Seattle Newborn + Family + Fine Art Photographer
October 1st, 2018
"I think I have been taking pictures my whole life, even before I had a camera"
Writing about myself has always been difficult. I sit here at my desk and stare blankly at the screen. Wishing my fingers would just write this blog post already...willing it to happen.
But, I guess that is something I have always struggled with... writing. Putting words to paper, never quiet feeling like I was communicating what I wanted. As a child, I loved to color and create elaborate craft houses for my pretend pets (yes, pretend pets). My parents kept a box for me and my sister... packed with old paintings, drawings brought home from school, art projects and endless Mother's and Father's day crafts from our earliest years. My dad specifically doesn't like to throw anything meaningful away. Not a hoarder, just an organized saver. I inherited a bit of that mentality. To collect the things that record our life. And photographs are the biggest part of that for me.
I remember the day my parents gave me my first camera. I was 11 and we were packing to leave for a family vacation in England. They handed me a box, and said I would need to learn how to use it. I remember that the film camera needed special film, because it had a panorama option.
That 11 year old had no idea, but a camera would be in her hand for the majority of the next 2 decades of her life. I don't pretend to have been good at a young age, but I showed interest and took photographs where ever our family went. Mostly on vacations, as film and developing that film was expensive. I still have every printed/developed image from my childhood hoarded away in boxes. Just like my parents and grand parents stored their pictures.
My parents loved to travel, and they took us to far away places starting at a young age. I remember having a camera with me for almost all of those trips. Using my parent's camera first, then my own. It wouldn't be until 2005 that I took a photograph that SPOKE to me. The moment when I realized that I LOVED taking, creating, making photographs.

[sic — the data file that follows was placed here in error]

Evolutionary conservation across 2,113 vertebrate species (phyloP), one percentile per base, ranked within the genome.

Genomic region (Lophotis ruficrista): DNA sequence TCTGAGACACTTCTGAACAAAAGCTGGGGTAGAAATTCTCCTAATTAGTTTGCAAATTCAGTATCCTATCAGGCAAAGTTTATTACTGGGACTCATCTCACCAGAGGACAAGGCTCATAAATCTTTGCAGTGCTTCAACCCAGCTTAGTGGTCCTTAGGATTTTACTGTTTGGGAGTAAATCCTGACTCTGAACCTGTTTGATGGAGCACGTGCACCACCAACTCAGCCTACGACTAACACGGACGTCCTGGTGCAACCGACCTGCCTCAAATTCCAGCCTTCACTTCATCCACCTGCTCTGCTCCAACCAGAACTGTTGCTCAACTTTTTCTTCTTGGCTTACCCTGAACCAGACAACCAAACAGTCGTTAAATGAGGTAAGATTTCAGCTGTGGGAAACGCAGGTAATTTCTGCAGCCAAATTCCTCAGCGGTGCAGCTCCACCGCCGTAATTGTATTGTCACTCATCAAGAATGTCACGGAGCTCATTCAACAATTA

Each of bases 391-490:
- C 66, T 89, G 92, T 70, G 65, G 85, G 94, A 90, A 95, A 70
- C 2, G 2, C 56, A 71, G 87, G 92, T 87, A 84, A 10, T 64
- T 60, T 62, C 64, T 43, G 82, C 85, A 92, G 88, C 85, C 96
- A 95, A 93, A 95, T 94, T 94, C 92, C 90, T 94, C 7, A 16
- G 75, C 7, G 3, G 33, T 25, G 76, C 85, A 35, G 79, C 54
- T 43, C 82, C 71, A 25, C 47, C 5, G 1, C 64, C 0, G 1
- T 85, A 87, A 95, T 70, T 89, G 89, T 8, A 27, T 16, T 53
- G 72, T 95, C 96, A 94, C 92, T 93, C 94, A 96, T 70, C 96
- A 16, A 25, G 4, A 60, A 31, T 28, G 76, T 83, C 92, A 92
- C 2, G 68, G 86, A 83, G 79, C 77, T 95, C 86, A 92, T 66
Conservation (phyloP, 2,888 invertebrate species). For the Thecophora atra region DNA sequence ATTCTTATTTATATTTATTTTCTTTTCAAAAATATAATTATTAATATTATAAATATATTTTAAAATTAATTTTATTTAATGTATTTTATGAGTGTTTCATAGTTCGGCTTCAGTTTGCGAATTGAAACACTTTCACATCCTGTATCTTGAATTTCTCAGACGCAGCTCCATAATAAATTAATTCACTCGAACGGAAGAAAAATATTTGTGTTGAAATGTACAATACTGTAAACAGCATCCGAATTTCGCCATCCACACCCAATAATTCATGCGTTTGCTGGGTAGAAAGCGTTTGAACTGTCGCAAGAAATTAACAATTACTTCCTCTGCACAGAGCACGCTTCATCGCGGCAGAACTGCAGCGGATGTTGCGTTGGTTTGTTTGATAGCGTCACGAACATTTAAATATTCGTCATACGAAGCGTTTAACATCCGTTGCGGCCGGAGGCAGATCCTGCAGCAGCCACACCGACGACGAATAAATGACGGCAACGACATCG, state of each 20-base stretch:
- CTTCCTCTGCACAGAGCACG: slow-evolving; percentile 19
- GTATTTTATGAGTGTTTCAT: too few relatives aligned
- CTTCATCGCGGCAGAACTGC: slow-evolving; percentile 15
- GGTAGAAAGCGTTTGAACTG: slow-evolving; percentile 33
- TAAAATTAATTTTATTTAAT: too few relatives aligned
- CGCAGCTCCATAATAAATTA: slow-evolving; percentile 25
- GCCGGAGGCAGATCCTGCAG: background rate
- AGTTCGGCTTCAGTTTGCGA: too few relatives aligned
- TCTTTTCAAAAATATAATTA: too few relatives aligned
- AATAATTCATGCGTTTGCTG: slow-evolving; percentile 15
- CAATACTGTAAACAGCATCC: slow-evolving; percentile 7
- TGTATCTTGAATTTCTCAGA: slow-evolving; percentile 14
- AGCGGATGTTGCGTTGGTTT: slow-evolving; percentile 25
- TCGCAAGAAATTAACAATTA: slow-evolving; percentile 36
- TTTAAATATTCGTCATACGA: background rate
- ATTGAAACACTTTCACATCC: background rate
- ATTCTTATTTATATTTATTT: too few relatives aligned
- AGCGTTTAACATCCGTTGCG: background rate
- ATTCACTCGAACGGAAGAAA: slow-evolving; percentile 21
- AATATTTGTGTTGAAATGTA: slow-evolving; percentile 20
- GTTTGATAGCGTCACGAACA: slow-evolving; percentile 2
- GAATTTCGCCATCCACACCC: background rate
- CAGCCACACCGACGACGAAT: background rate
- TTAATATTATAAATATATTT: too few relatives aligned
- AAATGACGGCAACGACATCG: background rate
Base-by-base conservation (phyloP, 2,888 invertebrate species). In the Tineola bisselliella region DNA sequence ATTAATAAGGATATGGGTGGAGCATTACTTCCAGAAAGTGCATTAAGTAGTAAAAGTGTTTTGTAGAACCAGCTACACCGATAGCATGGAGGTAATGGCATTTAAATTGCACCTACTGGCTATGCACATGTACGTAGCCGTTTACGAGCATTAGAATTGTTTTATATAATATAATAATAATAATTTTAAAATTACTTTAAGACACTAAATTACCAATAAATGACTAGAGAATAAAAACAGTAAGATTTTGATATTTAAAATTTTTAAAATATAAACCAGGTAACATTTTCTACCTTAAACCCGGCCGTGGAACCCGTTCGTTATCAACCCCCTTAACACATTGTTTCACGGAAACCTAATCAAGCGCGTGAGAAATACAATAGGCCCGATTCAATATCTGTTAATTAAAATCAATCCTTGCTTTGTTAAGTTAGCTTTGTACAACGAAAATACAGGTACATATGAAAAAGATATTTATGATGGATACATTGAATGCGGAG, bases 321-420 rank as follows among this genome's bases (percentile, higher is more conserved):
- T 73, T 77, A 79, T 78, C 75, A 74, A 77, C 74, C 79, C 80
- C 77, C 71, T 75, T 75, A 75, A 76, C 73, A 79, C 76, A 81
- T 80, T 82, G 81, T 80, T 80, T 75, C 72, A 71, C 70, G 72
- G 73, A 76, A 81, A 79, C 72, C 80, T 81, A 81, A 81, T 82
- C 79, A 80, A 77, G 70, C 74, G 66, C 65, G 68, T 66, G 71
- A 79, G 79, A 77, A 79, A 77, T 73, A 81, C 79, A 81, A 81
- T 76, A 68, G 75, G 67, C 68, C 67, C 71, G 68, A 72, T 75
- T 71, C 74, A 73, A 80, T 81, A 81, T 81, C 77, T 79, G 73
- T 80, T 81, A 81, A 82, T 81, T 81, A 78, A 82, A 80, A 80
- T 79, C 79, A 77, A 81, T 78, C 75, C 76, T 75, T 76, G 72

I call this image "Catalyst".
Catalyst was taken in Seville, Spain. December 2005, when I was 20. We were in the crypt under The Seville Cathedral, I remember the light was dim, but you could see each recess in the wall as it went further and further back towards the back wall. The water was still, giving a near perfect reflection. The symmetry, the light, the shadow, the reflection... it was inspiring. When I got home and was able to print this image, I knew I wanted to do more of...that.
I kept taking pictures while my family traveled, when I moved to Seattle for college, and after meeting and marrying my best friend.
In college I studied Art History, but with a camera I am entirely self taught. I tried and forgot about film for 10 + years while life continued, hurried by school, work and travel. After college, I showed some of my art in local Cafes and restaurants, participated in local Seattle neighborhood Art Walks and sold a few pieces.
In 2012, I had my first daughter. This literally changed everything. As they tell you it will.
But for my art, I was drawn to that little human, and wanted to document all of her as I watched her change daily. Her little toes and bald baby head...now a funny, sarcastic brilliant 6 year old. Where had the time gone?
After years of only photographing what was around me, I was starting to see the beauty and versatility of portraiture. Human form. Adding a subject that was dynamic and could actually improve a landscape by using the space and light to create something unique. I played. I created. Every. Single. Day. Slowly, the things that inspired me changed and evolved. I was drawn to connection between subjects, movement, the play between light and shadow. When I was home, I kept my camera out and available all the time. And when I went out, I carried it with me in my purse. Always at the ready, you could say. Obsessive is another way.
My muse was my family.
I found myself reflecting on my relationship with photographs. How I would dive into a box of family snapshots and get lost in there for hours. Sorting through pictures of myself versus my sister. Wondering what family birthday or vacation we were on. RELISHING in the pictures that included me with my parents, or pictures of my parents together. Those were the images that stirred my heart and my mind. I asked questions and was told endless stories. I credit a lot of my family history being passed down through photographs. I carry that mentality when I photograph my own and my client's. I am recording their family's history.
I want to create an experience for my clients that they will remember as a great day with their family. We focus on activities that you already love doing together. You may have deep cleaned your house, or shoved all your clutter into the closet. But it is YOU. Together and making memories to hold onto and tell stories about years down the road.